3. A tall ___________ stood silently in the forest, its leaves whispering secrets to the wind.
4. The ___________ of the engine was the only warning before the race began.
5. She showed great ___________ when she rescued the kitten from the storm drain.
6. ___________ is not just a sweet treat; it’s a source of comfort for many.
7. The ___________ flowed swiftly, carrying leaves and branches away with its current.
8. ___________ in one’s actions leads to trust and respect from others.
9. His ___________ was infectious, making everyone around him feel happy and light-hearted.
10. During the storm, the ___________ could be heard, announcing the rain’s arrival.
Answer key (for teachers)
1. Laughter
2. Friendship
3. Tree
4. Sound/Thunder
5. Courage
6. Chocolate
7. River
8. Honesty
9. Joy
10. Thunder

Exercise 2: Matching Type

Instructions: Match the nouns in Column A with their correct descriptions or examples in Column B. Write the letter of the correct match next to each item.
Column AColumn B
1. WisdomA. A deep, resonating sound heard during a storm.
2. ThunderB. An emotion of great joy or delight.
3. FreedomC. The vast body of salt water that covers part of the Earth’s surface.
4. BicycleD. The quality of having experience, knowledge, and good judgment.
5. HappinessE. A two-wheeled vehicle that is propelled by pedals.
6. OceanF. An extensive area densely covered with trees.
7. TrustG. A state of being free; the power to act, speak, or think as one wants without hindrance.
8. PizzaH. A baked dish of Italian origin consisting of a flat, round base of dough topped with tomatoes, cheese, and other ingredients.
9. BraveryI. The firm belief in the reliability, truth, ability, or strength of someone or something.
10. ForestJ. The quality of being courageous; valor.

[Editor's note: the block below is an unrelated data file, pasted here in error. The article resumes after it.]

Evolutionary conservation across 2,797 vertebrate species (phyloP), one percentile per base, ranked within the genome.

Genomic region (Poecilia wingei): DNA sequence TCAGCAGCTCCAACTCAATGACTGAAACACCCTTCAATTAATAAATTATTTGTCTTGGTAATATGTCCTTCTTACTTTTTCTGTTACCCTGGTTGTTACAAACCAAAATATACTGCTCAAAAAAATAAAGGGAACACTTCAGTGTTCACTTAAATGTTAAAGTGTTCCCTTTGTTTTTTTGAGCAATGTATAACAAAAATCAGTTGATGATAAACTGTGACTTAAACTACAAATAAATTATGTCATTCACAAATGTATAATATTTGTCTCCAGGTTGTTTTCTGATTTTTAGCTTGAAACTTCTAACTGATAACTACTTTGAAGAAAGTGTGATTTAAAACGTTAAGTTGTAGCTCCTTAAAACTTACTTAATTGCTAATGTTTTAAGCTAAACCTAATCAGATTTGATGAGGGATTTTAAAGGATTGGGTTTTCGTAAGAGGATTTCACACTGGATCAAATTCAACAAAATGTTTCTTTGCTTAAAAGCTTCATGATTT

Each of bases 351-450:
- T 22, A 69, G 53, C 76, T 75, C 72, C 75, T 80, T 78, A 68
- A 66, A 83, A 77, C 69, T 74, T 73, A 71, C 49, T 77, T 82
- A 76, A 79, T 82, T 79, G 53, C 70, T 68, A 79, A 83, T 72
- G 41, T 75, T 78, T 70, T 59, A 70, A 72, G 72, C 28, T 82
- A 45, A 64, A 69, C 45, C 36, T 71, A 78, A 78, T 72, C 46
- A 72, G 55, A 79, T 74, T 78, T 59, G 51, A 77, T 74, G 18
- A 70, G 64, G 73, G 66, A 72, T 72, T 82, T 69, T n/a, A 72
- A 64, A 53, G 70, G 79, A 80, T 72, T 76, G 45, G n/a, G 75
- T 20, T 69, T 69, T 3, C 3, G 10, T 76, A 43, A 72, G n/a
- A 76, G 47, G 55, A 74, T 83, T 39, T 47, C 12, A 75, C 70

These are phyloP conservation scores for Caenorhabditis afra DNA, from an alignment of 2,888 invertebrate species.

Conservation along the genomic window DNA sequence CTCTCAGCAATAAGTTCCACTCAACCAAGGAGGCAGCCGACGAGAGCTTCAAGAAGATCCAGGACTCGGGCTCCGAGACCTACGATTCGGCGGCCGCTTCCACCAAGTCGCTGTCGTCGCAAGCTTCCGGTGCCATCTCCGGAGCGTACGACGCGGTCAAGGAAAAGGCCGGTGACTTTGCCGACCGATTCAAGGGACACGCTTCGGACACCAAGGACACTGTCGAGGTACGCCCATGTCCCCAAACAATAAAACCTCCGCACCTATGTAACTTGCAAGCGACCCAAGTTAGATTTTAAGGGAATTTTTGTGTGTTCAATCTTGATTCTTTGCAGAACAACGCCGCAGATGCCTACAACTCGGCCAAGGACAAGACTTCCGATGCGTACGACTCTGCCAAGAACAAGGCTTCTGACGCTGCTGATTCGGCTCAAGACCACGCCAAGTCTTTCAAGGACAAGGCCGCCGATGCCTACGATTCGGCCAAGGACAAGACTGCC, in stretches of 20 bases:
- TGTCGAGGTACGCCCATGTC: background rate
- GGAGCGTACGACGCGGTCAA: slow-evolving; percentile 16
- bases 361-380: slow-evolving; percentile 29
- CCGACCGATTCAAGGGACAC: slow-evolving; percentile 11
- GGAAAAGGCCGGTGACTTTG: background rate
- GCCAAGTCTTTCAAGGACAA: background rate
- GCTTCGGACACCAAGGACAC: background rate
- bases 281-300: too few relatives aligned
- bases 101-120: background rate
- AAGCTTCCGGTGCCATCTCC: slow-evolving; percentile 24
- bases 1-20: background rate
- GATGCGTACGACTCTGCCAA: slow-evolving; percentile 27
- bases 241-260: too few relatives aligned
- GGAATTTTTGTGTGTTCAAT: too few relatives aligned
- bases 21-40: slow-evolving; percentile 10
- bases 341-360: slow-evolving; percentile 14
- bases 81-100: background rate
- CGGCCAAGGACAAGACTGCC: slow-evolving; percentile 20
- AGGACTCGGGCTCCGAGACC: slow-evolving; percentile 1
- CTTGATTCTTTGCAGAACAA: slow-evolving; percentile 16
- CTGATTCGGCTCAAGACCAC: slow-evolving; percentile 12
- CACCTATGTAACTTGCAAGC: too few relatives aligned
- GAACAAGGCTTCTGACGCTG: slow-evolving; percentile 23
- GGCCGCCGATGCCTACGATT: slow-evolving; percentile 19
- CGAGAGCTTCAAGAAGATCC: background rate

Answer key (for teachers)
1. D. The quality of having experience, knowledge, and good judgment.
2. A. A deep, resonating sound heard during a storm.
3. G. A state of being free; the power to act, speak, or think as one wants without hindrance.
4. E. A two-wheeled vehicle that is propelled by pedals.
5. B. An emotion of great joy or delight.
6. C. The vast body of salt water that covers part of the Earth’s surface.
7. I. The firm belief in the reliability, truth, ability, or strength of someone or something.
8. H. A baked dish of Italian origin consisting of a flat, round base of dough topped with tomatoes, cheese, and other ingredients.
9. J. The quality of being courageous; valor.
10. F. An extensive area densely covered with trees.

Final Thoughts on How to Teach Concrete and Abstract Nouns to Your Students

Teaching concrete and abstract nouns to students is a journey that enriches their understanding of the world and their ability to express themselves. By using a variety of teaching methods, such as direct explanations, engaging examples, and interactive exercises, educators can illuminate the differences and connections between these two types of nouns.

Encouraging students to explore and use both concrete and abstract nouns in their writing and speech fosters deeper cognitive skills and enhances their descriptive abilities. Ultimately, mastering this aspect of language empowers students to communicate more effectively and to appreciate the richness of human experience conveyed through words.

Embracing platforms like EnglishLearningByPro, which offers readily available and adaptable materials, allows teachers to personalize their teaching strategies according to each student’s unique needs. The ultimate goal is to empower students to easily master the use of verbs, enhancing their communication skills in the English language.

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John Bart
Author: John Bart

I am the co-owner of englishlearningbypro.com, a community built specifically for English teachers around the world trying to make a living teaching English. I have lived in Brazil for four years and had previously taught private English classes for three years. I am passionate about helping others, and making English teaching and learning easier.